The workshop plan.

Through a dry run test with one of the students, we gained confidence that the activity seems to deliver what we intended to share. We shortened the ending and tweaked the small moments throughout the workshop to make the process smoother and more engaging.

The team conducting a dry run.

When we were at the presenters’ table, there’s too much running in my brain that I can’t assess the result well. If I had to make a conclusion, I would describe the feedback of the class as a “lukewarm” response. I think we had a lot to say, and we delivered some of that through our activity. I think the activity could be more engaging with a clear explanation of our intent before it ends.

At least we weren’t sleeping in the morning class!

While I was writing this, I realized that this seems to be my first time designing a workshop. So, hooray!

Topic Workshop: Games & Gamification

I consider myself a person with adequate knowledge about the streaming business since I casually follow a couple of streamers’ gameplay on Twitch and have been supporting some channels. It is indeed rare to see this part of the world that I’m interested in gets brought up in the classroom. My life as a designer and a gamer usually don’t overlap. As a gamer and streamer of League of Legends (who really suck at the game), I’m happy that Sherrie, Alvin, Tiger, and Tia did the topic justice.

Gamification, however, could be a difficult topic in today’s design world. The topic team provided great resources from Bunchball on types of game mechanics and how they elicit certain emotions. I have to admit that the word brings up many negative connotations, when behavioral manipulation and user “engagement” as a design tactic has become more prevalent and pervasive on most popular digital products, especially social media and shopping.

The Crazy Libs game was a fun dessert for the event. Even though the team didn’t mention the educational intent before the game starts, it was a well-thought activity that involves physical movement and social interaction by design. It did make me realize when the gamification is used intentionally and discreetly, its impact could be positive and encouraging. This is especially useful since our team is designing workshop for the next week.

Sprint #1: YouTube is the Devil

Interested in the missing gaps in algorithmic personalization, I talked to Apurva Shah, my professor at CCA, who’s also the CTO/cofounder of Duality, a startup company that develops a QA and prediction platform for autonomous robotics. I was inspired by his thoughts on different relationships between customers and providers of algorithmic personalization. Below are two types and their examples.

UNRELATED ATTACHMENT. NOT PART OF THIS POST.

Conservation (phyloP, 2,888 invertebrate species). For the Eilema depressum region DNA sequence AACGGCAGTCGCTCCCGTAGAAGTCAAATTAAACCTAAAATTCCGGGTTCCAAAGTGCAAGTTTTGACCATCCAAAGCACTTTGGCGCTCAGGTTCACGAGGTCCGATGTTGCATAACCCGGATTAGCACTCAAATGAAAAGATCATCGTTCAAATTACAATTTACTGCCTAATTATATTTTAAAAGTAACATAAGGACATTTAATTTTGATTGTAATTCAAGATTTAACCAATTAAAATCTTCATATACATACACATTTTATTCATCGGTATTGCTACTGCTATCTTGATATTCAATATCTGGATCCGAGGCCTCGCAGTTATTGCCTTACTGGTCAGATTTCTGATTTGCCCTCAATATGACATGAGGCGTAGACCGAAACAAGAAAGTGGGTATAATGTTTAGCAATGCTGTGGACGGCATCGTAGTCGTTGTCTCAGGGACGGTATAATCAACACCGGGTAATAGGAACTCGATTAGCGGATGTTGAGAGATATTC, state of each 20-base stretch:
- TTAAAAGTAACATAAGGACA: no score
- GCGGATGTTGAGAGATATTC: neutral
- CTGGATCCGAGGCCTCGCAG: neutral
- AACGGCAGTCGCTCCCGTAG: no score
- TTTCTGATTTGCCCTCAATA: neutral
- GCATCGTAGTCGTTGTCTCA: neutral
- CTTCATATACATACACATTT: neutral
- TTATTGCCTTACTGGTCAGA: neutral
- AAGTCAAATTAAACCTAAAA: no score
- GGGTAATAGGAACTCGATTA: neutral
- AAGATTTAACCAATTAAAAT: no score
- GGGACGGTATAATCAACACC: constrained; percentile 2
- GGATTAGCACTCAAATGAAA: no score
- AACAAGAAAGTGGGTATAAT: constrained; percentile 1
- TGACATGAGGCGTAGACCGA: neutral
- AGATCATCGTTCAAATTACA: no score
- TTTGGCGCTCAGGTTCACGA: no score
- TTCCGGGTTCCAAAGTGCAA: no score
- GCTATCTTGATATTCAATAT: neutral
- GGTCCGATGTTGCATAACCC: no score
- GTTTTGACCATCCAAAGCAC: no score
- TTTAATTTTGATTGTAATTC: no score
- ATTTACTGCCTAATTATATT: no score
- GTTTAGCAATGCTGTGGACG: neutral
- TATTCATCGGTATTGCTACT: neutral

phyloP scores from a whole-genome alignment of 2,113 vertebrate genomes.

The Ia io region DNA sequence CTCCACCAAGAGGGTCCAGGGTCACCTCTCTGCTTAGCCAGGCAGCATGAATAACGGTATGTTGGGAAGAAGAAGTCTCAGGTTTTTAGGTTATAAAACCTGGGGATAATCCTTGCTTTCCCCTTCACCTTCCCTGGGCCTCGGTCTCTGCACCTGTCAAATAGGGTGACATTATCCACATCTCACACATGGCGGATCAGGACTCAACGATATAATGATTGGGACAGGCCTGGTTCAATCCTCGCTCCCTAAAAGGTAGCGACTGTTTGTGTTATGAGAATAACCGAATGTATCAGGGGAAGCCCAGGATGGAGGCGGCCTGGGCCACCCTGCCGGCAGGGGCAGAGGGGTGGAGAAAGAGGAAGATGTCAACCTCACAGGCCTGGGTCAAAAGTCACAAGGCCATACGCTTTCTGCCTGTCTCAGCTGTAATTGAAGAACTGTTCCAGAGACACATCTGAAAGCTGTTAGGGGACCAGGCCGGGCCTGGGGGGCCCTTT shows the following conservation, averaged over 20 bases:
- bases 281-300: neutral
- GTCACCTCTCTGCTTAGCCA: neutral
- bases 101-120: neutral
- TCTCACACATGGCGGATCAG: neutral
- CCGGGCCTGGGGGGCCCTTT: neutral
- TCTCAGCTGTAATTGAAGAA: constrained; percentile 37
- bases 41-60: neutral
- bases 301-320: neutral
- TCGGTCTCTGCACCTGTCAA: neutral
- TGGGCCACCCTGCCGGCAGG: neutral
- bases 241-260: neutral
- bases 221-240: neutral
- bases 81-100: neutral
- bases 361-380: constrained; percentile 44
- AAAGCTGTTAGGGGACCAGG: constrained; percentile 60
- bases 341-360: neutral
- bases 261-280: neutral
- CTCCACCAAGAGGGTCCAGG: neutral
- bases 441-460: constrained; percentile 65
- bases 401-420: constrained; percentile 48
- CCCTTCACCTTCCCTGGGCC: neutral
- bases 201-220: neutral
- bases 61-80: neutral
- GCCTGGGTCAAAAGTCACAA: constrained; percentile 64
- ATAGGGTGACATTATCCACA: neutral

• Could be initiated by customers or program, but well-informed and consented by customers
  • Established and trusted agreement of data collection
  • Clear intentions and process explanation from the program


  • Program making decisions for customers
  • Unsolicited advice
  • Pretending to be the “magic machine”

I started to reflect on the moments that I feel overwhelmed, and especially overloaded with information. Did I ask for it? If not, why is it there? The questions struck me. The answers to them are important to differentiate what digital experiences take advantage of the lack of people’s consent.

In my short exploratory interviews with my friends, YouTube came to be a well-understood example among them as a platform that recommends deeply personalized content. It makes use of the cutting-edge deep learning technology by Google. Such effectively-designed algorithm boosts engagement by exploiting human desire. YouTube has been condemned for pushing inappropriate videos to children and accelerating political radicalization. The consequences are the results of people gaming YouTube’s algorithm.

Coming back to the project, what can be done here? After flowing the thoughts with sticky notes, I wrote down the molecules (people/problem/solution statements). Wow, so fast! Who knew?

Molecule framework provided by Kate Rutter.

It seems easier to decide which problem I want to tackle when the project is two weeks long. I’m more comfortable to roll with assumptions and experiment, because there is less commitment to the idea and thus less fear of failure.